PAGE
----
My colleague, Martin Rowe, who is Senior Technical Editor for test & measurement at EE Times and EDN, posted an interesting article that describes how to turn your iOS device (iPad, iPhone, etc.) into a digital multimeter.
Martin's article (Click Here to see the original) presents something called the iDVM fom Redfish Instruments. Why is it called a DVM (which stands for “Digital Voltmeter”) when it can be used to measure voltage, current, and resistance? Who knows? Maybe iDVM sounds better than iDM… of maybe there’s some other highly technical reason that I’m not clever enough to understand…
So here’s the deal. There are two parts to this. First of all we have a free software app that you can download from the iTunes Store. This presents you with a graphical depiction of a multimeter that looks just like the real thing – to change the settings you just touch the buttons and/or rotary switch in the appropriate place. You can also play with the app in advance of getting the associated hardware.
Speaking of the hardware, this is a small package with associated probes. The hardware communicates with your iOS device wirelessly with a range of about 30 meters (100 feet).
The downside for me is the price, which is usually $295, but which is currently $195 through 25 December 2011. On the one hand this is a LOT of money, especially when you consider that you can get a perfectly serviceable digital multimeter for anywhere from $15 to $30 (or less, or more) from Amazon.com
So, why would anyone be interested in this combination of hardware and a virtual instrument from Redfish? Well, there are two reasons that spring to mind. The first is that it might occasionally be useful to have the ability to perform remote measurements. For example, you could have the hardware module connected to some “gizmo” in another room, and you could monitor what was happening using your iPad (or whatever) in your office, or while walking around (or whatever).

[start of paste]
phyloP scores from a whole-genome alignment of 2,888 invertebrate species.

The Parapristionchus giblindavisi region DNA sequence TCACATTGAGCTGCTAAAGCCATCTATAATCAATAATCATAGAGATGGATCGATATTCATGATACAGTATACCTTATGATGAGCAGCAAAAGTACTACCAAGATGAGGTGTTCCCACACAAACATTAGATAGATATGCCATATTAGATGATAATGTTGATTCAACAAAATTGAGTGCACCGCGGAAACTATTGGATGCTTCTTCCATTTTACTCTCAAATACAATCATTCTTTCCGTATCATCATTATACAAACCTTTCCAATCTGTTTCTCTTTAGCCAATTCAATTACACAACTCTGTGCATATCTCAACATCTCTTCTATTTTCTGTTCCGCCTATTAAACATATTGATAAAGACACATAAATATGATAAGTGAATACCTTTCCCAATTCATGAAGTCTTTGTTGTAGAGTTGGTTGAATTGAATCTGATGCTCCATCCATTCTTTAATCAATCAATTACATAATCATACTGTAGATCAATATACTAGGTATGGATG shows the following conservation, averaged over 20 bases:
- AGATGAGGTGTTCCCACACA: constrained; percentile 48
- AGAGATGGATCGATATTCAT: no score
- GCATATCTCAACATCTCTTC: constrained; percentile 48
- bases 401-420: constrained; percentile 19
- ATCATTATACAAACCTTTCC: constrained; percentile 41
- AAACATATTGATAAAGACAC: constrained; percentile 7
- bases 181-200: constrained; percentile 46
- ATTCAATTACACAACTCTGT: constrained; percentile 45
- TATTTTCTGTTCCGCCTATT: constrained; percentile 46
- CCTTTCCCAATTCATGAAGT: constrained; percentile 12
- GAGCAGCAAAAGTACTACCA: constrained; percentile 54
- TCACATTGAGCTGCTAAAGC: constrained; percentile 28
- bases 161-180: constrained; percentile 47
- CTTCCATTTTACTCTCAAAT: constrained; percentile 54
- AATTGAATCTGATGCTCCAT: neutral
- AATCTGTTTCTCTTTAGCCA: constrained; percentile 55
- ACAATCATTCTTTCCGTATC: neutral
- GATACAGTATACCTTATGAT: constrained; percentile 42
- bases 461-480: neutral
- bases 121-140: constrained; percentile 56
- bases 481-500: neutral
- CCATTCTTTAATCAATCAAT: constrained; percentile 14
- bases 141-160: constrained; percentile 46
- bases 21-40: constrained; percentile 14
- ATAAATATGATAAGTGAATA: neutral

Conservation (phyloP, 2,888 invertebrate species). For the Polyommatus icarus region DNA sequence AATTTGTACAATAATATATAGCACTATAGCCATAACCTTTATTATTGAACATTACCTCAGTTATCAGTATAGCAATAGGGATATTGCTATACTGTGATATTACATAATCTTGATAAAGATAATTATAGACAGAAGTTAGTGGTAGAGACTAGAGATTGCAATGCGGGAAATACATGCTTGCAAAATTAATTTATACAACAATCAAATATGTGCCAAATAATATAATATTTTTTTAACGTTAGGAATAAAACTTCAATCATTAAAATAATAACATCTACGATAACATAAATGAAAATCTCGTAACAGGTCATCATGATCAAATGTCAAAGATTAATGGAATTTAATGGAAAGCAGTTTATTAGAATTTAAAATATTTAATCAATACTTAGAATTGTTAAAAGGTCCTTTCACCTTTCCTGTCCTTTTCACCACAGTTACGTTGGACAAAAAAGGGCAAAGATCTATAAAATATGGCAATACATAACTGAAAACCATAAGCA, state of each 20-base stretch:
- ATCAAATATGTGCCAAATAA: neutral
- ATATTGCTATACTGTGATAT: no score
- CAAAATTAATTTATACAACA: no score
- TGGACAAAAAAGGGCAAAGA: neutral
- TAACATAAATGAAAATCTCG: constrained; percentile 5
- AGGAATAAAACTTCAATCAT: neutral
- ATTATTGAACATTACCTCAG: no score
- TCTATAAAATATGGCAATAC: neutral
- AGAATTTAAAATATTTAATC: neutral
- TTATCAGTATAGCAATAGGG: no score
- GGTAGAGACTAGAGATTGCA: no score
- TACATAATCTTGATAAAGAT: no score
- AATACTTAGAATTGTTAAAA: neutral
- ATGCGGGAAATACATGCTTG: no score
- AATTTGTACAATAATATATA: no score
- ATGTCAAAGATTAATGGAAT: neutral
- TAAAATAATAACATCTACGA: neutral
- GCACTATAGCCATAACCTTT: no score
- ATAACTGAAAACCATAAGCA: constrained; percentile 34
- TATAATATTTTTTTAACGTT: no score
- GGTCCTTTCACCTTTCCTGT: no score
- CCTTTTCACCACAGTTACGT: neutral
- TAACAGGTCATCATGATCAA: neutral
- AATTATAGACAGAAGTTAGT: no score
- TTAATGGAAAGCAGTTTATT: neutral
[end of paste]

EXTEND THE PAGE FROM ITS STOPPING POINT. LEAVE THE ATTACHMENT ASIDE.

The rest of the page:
In fact, it may simply be that the measurements you want to take are in a hard-to-access spot that means you ideally want to position your probes and then make like a sheep (“and get the flock out of here” [grin]).
The second reason big reason why the iDVM may be of interest to some users is its data-logging capabilities, which allow you to capture, store, and share data. And there’s also the fact that, using the integrated speech function in your iOS device, the iDVM can "speak" its measurements through the integrated speaker or earphones.
I think the bottom line here is that the iDVM will be “too much” (in terms of features and capabilities and cost) for a lot of folks … but that it will be “just right” and “well worth the cost” for those folks who can benefit from its remote monitoring and data-logging capabilities.
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